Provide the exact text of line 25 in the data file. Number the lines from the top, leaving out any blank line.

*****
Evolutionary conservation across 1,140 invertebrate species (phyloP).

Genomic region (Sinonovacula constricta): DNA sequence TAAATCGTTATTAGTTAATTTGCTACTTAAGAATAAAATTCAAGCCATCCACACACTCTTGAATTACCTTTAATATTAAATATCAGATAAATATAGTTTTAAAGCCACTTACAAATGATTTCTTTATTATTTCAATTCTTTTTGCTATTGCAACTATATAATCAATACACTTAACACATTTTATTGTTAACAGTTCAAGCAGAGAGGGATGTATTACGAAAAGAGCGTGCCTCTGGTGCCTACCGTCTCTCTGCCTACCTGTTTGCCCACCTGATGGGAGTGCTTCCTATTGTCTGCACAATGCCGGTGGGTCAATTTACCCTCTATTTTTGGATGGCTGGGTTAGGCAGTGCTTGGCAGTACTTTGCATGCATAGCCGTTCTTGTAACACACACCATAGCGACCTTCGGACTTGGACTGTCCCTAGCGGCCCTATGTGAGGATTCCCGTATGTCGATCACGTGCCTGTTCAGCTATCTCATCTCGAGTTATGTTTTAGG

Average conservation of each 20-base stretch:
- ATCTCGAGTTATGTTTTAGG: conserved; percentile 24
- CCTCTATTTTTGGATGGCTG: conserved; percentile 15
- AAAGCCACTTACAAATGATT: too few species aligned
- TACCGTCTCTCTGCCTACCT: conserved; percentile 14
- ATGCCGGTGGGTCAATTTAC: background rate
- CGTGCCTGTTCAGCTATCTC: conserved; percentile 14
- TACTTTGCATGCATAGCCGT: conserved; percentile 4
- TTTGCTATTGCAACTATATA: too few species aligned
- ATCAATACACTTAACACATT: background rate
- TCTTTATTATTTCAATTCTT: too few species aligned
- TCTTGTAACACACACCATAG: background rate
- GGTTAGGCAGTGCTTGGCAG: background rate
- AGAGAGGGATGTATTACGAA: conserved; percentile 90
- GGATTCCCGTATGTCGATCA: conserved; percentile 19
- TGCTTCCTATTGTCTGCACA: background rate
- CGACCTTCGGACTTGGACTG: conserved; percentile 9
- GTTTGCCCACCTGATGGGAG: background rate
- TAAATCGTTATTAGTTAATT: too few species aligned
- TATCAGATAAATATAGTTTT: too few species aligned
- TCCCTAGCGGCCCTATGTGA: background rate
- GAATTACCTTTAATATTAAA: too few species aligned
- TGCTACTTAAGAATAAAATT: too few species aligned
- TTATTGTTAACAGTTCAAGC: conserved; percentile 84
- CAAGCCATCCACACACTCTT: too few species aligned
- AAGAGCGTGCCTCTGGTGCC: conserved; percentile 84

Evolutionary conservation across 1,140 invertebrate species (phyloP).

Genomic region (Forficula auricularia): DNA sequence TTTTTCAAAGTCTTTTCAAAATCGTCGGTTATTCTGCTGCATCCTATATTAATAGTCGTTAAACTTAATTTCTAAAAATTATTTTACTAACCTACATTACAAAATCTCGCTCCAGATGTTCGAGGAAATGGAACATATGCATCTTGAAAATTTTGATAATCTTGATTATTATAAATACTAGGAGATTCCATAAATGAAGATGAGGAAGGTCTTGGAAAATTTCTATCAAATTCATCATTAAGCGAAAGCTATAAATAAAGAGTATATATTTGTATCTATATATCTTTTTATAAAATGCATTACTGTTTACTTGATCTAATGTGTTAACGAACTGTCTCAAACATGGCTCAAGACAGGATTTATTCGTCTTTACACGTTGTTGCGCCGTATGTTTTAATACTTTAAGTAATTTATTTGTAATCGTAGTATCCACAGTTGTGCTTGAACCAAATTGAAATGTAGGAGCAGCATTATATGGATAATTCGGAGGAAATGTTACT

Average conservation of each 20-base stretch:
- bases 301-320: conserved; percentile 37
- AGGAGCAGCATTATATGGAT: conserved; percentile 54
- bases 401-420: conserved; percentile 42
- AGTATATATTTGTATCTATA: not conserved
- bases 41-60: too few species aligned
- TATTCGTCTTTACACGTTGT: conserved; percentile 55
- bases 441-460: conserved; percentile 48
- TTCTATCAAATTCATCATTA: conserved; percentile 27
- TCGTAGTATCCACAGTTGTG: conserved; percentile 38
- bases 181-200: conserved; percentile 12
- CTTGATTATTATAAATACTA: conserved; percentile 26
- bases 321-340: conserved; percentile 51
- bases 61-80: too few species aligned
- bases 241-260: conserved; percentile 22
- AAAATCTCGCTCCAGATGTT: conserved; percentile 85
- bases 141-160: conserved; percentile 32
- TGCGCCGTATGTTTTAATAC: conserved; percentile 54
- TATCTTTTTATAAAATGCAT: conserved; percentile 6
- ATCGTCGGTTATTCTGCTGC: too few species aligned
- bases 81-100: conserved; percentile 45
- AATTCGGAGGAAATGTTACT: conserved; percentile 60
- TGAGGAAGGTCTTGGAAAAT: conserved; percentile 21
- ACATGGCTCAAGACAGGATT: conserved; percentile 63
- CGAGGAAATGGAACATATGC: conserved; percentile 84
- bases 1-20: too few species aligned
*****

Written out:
- TGCTACTTAAGAATAAAATT: too few species aligned